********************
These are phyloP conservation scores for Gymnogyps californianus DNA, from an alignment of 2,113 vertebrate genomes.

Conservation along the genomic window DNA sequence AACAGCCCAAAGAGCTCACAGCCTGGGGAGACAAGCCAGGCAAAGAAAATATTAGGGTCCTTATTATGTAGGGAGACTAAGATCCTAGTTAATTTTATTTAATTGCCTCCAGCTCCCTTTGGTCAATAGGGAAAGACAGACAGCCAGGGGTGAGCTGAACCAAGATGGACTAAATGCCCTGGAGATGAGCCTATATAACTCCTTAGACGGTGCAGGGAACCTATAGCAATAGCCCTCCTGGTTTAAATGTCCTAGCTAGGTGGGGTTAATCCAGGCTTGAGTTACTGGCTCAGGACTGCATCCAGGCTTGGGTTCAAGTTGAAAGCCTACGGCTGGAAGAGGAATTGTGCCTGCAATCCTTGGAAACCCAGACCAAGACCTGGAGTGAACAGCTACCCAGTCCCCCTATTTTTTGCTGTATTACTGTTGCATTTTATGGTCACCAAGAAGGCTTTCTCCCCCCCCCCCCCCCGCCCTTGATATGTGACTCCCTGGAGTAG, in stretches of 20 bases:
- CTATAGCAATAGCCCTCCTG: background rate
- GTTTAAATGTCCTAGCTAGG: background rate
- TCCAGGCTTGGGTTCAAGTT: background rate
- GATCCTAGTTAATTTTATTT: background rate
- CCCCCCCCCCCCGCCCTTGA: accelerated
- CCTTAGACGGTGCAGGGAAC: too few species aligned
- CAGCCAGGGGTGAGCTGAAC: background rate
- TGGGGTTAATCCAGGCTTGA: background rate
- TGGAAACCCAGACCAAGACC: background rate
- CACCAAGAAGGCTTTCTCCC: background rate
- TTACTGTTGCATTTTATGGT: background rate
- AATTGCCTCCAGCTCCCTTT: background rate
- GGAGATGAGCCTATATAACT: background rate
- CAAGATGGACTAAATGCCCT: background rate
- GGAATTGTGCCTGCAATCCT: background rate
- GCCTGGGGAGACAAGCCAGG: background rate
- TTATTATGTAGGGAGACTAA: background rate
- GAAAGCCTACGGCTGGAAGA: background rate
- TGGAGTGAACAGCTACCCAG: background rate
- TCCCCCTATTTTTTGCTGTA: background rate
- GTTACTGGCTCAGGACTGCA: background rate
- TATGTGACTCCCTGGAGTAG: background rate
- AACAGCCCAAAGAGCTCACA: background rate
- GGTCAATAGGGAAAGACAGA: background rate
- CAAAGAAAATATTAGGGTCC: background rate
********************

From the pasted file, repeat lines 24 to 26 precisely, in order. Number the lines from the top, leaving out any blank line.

- TATGTGACTCCCTGGAGTAG: background rate
- AACAGCCCAAAGAGCTCACA: background rate
- GGTCAATAGGGAAAGACAGA: background rate